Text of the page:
ASM Blog Horde Interview with James Palmer

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Welcome to the Amazing Stories BLOG HORDE INTERVIEWS!

The ASM Blog Horde is a diverse and wonderful species. I have the privilege of talking with all of them, and I get to share those chats with you. In this long-running series, you will have the opportunity to peek inside the minds of the ASM bloggers to to see just what makes them tick.

I hope you enjoy the series as much as I have enjoyed preparing it for you. Please feel free to ask questions, or just let the Horde know you’ve stopped by for a visit.

Bloggers love comments, so let them know you’re out there! 

–Fran Friel

419345_10151020052486437_1142723294_nTonight’s Featured ASM Blogger:

JAMES PALMER is a writer, editor and publisher of science fiction and New Pulp. He has written articles, interviews and reviews for Strange Horizons, the Internet Review of Science Fiction, and Tangent Online. His work has appeared in magazines and anthologies from Airship 27 Productions, White Rocket Books and Pro Se Productions.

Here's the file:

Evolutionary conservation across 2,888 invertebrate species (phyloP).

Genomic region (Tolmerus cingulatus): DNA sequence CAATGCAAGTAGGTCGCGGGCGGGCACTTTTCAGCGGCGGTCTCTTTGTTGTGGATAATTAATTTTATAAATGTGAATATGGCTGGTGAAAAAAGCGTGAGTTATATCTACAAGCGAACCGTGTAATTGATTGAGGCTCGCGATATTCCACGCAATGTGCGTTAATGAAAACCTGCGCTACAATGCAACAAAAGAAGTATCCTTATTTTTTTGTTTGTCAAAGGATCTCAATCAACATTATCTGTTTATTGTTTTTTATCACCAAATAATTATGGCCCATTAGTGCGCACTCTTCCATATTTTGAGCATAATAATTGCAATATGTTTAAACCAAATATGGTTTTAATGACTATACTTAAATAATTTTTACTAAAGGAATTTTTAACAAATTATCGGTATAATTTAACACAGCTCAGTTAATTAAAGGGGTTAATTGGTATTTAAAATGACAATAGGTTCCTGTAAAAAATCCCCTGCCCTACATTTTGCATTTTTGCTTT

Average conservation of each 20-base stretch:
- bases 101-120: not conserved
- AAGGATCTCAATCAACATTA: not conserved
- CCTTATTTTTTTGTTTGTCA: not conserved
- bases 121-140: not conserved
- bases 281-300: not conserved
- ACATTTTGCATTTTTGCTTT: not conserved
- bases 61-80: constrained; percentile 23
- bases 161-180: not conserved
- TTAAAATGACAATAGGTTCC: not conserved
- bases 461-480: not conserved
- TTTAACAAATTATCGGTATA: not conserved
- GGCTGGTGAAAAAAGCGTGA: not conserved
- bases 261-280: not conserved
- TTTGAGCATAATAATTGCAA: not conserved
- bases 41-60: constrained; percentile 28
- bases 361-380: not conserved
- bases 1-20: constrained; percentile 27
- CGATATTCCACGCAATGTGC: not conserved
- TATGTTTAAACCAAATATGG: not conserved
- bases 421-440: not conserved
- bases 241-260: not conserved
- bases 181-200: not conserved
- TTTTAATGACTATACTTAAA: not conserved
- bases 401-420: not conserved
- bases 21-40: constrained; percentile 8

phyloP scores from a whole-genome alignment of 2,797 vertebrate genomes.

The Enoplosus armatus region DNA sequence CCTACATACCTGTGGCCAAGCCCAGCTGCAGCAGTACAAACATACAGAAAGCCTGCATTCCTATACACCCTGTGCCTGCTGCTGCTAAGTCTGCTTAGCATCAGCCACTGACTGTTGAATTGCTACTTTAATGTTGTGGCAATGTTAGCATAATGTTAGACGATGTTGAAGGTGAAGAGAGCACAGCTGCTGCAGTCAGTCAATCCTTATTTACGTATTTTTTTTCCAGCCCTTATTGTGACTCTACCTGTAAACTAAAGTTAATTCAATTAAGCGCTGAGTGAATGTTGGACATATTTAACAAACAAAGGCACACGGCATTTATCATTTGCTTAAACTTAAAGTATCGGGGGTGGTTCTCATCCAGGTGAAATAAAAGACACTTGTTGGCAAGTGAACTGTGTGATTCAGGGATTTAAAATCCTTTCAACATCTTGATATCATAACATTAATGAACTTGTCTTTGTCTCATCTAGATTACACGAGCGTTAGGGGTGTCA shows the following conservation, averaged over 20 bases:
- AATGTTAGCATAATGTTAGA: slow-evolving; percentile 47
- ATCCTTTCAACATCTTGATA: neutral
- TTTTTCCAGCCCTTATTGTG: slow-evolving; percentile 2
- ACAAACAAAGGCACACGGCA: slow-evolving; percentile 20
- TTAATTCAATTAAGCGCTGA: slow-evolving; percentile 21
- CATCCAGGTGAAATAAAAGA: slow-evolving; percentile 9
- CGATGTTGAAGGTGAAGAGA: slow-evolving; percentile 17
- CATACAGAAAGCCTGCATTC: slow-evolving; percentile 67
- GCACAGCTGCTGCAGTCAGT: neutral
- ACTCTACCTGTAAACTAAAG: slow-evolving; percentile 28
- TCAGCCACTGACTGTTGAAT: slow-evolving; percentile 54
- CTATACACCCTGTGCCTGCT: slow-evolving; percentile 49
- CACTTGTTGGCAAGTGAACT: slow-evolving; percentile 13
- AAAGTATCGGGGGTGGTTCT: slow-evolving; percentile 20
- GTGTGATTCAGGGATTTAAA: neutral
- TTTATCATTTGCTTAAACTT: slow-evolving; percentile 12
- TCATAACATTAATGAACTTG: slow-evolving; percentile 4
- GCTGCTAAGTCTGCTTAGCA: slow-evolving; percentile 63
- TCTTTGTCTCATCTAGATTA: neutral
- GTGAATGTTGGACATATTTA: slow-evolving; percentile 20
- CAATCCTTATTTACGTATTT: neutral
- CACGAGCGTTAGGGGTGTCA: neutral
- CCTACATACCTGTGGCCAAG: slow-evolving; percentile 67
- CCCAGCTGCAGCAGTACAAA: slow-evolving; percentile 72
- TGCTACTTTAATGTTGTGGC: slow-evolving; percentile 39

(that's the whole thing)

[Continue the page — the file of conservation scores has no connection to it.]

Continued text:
James is author of the e-books Slow Djinn, Four Terrors: Weird Horror Tales, and, through his publishing imprint Mechanoid Press, he edited the anthology, Monster Earth, with writer, Jim Beard. A recovering comic book addict, James lives in Northeast Georgia with his wife and daughter.

Fran Friel for Amazing Stories Magazine: Welcome, James. I’m delighted to have the opportunity to speak with you. Please start by telling us how you became interested in blogging for Amazing Stories Magazine.

JP: Amazing Stories has a long history in the genre, and I was excited to hear it was returning as a blogsite. A few of my friends in the New Pulp community are also writing for Amazing, and I wanted to add my voice as well. Plus, I’ve been trying to do more blogging, so I thought this would be a great way to give me an “excuse.”

ASM: As you know, Amazing Stories Magazine has a huge variety of blogging categories. In what categories can we find your blogs at ASM?